By PAUL KORING
Toronto Globe and Mail
November 18, 2005
Growing isolationist sentiment, now at levels matching those of the grim years after the U.S. withdrawal from Vietnam, reflects mounting uncertainties about President Bush's war against Muslim extremism and efforts to spread democracy across the Middle East.
The flip side of this international gloom is a stubbornly high willingness to accept brutal tactics, including torture, to keep the United States safe, according to the poll by the Pew Research Center.
Nearly half the 2,006 people polled - 46 percent - believe torturing terrorism suspects to extract vital information is justified, while another 17 percent say it may be justified.
A parallel survey of elites - academicians, religious leaders, members of the press and military officers - shows only one in four approve of torture.
"The American public is far more open than opinion leaders to the use of torture," states the Pew analysis, noting those levels have remained unchanged despite a recent spate of news stories about secret prisons and allegations of brutality and mistreatment of detainees.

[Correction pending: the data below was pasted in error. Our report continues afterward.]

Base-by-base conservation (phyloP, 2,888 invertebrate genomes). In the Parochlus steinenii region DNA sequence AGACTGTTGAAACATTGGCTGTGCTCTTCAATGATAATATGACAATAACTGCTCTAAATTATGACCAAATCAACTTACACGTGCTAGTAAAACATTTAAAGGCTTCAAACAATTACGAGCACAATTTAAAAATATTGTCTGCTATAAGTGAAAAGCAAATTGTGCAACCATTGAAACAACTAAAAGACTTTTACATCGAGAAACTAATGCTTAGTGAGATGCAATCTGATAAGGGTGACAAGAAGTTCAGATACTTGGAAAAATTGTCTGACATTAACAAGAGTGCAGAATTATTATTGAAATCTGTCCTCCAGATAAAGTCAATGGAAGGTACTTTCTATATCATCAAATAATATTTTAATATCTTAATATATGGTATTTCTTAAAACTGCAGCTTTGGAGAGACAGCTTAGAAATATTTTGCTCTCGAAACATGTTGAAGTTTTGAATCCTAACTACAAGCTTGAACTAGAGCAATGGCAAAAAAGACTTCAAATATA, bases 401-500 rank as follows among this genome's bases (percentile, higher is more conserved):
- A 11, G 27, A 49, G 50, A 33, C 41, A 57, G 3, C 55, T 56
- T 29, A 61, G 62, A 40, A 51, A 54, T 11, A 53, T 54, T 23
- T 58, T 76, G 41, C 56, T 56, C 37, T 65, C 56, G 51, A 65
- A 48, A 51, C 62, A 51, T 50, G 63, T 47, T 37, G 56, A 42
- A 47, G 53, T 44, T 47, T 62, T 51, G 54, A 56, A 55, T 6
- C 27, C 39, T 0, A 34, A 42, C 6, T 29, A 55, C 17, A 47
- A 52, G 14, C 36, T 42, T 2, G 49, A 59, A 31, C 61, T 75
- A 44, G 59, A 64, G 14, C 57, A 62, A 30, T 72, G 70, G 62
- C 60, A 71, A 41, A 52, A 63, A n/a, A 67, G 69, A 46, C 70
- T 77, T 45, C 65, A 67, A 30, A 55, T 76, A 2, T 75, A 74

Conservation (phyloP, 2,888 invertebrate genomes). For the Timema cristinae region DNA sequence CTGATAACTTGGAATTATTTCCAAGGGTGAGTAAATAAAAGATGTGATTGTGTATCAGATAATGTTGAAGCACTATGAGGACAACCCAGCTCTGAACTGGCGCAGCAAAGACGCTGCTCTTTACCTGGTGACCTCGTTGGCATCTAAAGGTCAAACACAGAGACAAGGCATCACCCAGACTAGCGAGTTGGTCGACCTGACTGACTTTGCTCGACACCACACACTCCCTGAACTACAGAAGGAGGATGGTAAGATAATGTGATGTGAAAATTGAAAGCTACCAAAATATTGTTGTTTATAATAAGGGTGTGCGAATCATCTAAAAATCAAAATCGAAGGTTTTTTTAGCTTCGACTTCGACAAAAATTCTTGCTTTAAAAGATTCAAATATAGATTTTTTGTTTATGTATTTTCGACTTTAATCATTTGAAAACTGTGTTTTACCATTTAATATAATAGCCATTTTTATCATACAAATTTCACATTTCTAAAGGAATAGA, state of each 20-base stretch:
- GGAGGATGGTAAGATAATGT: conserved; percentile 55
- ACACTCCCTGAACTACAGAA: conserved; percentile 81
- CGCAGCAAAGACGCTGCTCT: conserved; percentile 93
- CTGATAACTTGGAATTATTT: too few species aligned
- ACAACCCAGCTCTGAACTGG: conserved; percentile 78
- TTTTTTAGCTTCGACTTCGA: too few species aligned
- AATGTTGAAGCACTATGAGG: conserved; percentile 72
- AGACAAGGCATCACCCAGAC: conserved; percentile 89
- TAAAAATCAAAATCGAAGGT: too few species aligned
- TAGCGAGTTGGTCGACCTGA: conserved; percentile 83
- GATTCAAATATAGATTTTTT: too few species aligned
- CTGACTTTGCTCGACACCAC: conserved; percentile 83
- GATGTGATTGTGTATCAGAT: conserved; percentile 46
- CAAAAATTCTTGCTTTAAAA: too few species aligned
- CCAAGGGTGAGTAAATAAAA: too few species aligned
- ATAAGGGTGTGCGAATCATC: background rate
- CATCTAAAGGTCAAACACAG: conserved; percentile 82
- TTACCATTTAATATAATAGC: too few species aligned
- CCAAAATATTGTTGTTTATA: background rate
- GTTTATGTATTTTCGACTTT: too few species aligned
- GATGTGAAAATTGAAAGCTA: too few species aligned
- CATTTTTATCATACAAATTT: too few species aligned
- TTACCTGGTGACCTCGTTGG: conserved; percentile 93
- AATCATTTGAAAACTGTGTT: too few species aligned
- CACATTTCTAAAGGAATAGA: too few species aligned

The survey, a sweeping review of U.S. opinion conducted every four years, suggests ordinary Americans are rattled by the grinding insurgency in Iraq, yet more hopeful of a successful outcome than the doubting elites.
Despite that optimism, the survey reflects a growing isolationist view among Americans.
Forty-two percent believe the United States should "mind its own business internationally."
"As the Iraq war has shaken the global outlook of American influentials, it has led to a revival of isolationist sentiment among the general public," the Pew analysis says.
The last survey was completed in the summer of 2001, just before the Sept. 11 terrorist attacks that rocked the United States and turned Bush from a stay-at-home president into a global interventionist.
Support for the United Nations has slid to 54 percent, down from 67 percent three years ago. The president still gets his highest ratings for battling terrorism - 52 percent - although support there and in every other major policy area has slipped.
Some findings are startling. For instance, among military officers, Iraq is cited by nearly half as the "worst thing" in the president's foreign policy.
Iran and North Korea are pegged by opinion makers as the gravest threats to the United States. The Bush administration claims both have embarked on nuclear-weapons programs. The public still regards Iraq as the biggest threat.
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